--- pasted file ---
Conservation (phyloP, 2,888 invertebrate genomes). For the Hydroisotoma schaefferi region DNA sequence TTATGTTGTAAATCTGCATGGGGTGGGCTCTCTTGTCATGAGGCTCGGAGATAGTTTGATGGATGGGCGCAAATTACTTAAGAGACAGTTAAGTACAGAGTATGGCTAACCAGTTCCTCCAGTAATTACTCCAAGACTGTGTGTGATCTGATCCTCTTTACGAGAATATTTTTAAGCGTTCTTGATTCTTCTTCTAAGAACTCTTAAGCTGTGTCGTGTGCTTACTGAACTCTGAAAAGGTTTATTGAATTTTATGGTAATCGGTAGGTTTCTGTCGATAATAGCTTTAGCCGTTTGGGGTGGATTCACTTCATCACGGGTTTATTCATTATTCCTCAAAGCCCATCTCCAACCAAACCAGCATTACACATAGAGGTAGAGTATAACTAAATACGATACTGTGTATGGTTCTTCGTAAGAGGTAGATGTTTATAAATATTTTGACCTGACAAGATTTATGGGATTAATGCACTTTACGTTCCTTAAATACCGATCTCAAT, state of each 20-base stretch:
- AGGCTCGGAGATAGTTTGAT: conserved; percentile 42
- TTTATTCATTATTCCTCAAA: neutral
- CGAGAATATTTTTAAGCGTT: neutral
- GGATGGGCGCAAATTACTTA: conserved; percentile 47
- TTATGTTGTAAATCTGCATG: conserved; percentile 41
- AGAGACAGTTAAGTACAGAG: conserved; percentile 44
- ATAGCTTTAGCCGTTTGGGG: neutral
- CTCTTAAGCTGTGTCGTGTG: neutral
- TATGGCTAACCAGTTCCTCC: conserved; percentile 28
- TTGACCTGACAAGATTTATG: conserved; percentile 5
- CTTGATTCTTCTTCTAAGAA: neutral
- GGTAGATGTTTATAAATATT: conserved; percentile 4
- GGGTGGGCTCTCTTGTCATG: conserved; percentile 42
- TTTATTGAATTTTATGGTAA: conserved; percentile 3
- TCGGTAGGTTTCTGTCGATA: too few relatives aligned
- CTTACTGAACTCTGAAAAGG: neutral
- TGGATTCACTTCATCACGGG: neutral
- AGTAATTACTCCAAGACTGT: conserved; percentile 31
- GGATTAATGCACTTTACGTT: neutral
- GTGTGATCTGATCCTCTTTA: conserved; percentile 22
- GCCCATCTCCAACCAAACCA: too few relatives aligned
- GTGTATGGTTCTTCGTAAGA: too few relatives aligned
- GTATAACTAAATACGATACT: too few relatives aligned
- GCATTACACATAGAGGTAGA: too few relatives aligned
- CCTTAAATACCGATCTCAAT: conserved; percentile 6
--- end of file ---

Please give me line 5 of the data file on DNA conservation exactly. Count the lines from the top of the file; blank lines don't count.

- GGATGGGCGCAAATTACTTA: conserved; percentile 47